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Skip to 0 minutes and 1 secondIn this video we have been talking about domestic violence but it’s very important to understand that the word ‘violence’ is a term that might be quite strong to be used with patients. And patients themselves may not see that the domestic violence that they are suffering is actually a form of violence; they may not recognize certain acts within the household as being violent ones. There are types of domestic violence that often go unrecognized as domestic violence and these include things such as verbal abuse or financial control.

Skip to 0 minutes and 40 secondsSo, its very important to not just ask the patient if any physical harm has come towards them more or they feel afraid to go home but also to ask about other aspects of their home life. For example, is their partner trying to, does their partner take financial control over them, does their partner restrict their movements, does their partner, for example verbally say things to them which make them feel very upset or emotional or angry. So these parts of the picture of domestic violence also need to be recognized.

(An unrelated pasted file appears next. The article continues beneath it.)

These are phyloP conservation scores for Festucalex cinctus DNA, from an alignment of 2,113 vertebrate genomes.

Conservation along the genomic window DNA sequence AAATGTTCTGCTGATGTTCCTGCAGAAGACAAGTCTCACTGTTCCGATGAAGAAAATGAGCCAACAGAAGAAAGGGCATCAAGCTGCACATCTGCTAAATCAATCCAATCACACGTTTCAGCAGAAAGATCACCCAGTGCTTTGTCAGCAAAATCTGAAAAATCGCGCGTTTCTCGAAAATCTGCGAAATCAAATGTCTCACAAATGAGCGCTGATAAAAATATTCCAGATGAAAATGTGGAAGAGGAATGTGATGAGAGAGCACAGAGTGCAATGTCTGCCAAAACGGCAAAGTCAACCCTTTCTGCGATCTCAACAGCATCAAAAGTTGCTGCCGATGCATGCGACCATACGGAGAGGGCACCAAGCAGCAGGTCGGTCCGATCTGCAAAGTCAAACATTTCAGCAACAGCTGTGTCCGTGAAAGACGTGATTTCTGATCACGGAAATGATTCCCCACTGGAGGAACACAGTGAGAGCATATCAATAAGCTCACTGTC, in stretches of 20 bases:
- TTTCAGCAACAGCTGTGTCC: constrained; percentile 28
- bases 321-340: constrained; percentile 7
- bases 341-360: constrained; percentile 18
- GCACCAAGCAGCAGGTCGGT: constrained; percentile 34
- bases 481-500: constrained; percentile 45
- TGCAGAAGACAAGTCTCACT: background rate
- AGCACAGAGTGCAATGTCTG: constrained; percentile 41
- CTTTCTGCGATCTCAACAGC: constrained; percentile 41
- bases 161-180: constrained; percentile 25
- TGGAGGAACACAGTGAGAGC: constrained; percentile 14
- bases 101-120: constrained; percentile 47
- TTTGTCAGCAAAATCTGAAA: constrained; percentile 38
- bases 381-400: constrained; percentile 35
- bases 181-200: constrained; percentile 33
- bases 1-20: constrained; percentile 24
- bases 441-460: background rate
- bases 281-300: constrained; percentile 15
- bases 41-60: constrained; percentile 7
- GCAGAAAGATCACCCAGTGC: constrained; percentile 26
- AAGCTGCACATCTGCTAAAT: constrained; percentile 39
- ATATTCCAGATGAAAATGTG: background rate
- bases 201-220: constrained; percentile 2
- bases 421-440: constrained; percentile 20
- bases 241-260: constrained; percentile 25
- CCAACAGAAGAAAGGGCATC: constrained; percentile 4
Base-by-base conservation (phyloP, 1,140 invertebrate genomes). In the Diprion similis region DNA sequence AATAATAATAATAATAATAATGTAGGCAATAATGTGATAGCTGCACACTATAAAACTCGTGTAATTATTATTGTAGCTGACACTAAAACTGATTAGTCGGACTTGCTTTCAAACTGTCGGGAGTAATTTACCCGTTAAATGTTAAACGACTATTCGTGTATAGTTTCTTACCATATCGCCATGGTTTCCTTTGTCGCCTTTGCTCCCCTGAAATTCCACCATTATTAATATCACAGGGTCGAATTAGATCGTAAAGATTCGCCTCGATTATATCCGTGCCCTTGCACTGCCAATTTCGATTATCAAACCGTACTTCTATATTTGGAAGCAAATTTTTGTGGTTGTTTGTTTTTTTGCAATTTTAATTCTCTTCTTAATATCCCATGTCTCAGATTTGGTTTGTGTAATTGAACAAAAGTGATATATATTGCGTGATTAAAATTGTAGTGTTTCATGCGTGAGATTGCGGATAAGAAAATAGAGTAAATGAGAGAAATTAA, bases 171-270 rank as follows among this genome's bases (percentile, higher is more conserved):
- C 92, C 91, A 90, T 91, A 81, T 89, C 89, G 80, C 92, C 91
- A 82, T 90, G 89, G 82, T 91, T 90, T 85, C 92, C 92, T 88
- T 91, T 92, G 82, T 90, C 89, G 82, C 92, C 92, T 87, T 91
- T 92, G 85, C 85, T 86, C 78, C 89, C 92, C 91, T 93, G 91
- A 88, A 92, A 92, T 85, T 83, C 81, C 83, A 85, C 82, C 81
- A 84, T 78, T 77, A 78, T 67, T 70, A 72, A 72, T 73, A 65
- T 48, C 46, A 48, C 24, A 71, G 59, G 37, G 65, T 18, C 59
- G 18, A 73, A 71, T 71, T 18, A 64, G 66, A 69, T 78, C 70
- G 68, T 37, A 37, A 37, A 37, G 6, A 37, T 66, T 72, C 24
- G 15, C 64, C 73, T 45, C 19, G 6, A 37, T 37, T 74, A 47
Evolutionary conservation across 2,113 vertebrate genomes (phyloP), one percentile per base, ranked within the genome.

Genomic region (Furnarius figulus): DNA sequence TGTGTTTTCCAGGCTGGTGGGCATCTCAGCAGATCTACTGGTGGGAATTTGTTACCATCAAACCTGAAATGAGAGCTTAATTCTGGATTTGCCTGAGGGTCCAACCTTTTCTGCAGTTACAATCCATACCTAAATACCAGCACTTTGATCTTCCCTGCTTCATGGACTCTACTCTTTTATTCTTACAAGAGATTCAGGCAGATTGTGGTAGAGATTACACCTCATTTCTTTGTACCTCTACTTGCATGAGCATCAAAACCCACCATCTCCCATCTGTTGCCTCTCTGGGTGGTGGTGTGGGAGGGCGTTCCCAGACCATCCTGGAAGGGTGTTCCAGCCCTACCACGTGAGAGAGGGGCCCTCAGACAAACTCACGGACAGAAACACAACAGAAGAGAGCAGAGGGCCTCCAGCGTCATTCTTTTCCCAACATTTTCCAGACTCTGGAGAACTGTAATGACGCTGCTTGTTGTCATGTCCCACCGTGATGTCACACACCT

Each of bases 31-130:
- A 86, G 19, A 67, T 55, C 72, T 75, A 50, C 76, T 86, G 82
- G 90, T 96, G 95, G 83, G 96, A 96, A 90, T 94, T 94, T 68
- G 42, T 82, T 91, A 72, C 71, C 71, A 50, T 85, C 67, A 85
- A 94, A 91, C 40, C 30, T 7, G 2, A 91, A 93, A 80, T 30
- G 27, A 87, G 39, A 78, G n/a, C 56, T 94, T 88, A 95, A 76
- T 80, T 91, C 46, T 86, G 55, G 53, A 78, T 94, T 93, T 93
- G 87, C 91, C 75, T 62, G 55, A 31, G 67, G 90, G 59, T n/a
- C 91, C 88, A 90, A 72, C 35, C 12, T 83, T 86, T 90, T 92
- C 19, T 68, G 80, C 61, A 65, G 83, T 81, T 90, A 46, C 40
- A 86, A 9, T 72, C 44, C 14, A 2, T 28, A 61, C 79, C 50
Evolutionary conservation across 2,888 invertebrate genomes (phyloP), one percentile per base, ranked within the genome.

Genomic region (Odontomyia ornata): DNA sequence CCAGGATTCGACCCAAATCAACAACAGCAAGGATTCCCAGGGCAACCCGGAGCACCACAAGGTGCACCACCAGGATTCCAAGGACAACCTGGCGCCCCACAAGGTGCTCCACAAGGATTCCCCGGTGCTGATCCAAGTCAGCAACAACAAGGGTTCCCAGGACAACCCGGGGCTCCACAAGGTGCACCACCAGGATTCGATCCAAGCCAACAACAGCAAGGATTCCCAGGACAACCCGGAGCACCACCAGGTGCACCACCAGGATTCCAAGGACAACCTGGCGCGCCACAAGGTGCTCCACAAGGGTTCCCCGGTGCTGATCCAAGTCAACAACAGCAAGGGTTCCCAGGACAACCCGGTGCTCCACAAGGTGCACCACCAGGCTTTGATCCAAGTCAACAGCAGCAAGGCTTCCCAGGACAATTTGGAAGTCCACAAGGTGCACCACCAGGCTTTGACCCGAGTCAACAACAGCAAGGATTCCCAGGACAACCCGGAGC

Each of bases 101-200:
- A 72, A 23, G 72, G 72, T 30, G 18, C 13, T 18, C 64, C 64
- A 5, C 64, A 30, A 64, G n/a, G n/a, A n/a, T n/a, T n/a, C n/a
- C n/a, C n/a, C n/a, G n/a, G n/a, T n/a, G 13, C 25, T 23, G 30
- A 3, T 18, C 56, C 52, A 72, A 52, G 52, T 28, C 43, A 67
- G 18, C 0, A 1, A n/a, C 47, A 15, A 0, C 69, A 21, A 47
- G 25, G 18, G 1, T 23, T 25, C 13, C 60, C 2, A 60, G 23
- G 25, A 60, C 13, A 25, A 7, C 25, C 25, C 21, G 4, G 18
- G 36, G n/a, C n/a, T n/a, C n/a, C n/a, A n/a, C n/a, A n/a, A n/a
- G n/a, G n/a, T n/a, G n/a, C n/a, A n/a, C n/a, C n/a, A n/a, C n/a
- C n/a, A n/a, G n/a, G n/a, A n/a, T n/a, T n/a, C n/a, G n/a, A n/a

Asking the right questions

Spend a few minutes watching Dr Davina Kaur Patel as she talks about issues around the disclosure of domestic violence.

Reflection point

Once a patient has disclosed the occurrence of intimate partner violence, should you ask about rape and other forms of sexual violence, too?

Write your comments in the general discussion area below, and read what others have written. When you are ready, move on to the next step.

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This video is from the free online course:

Medical Peace Work

University of Bergen

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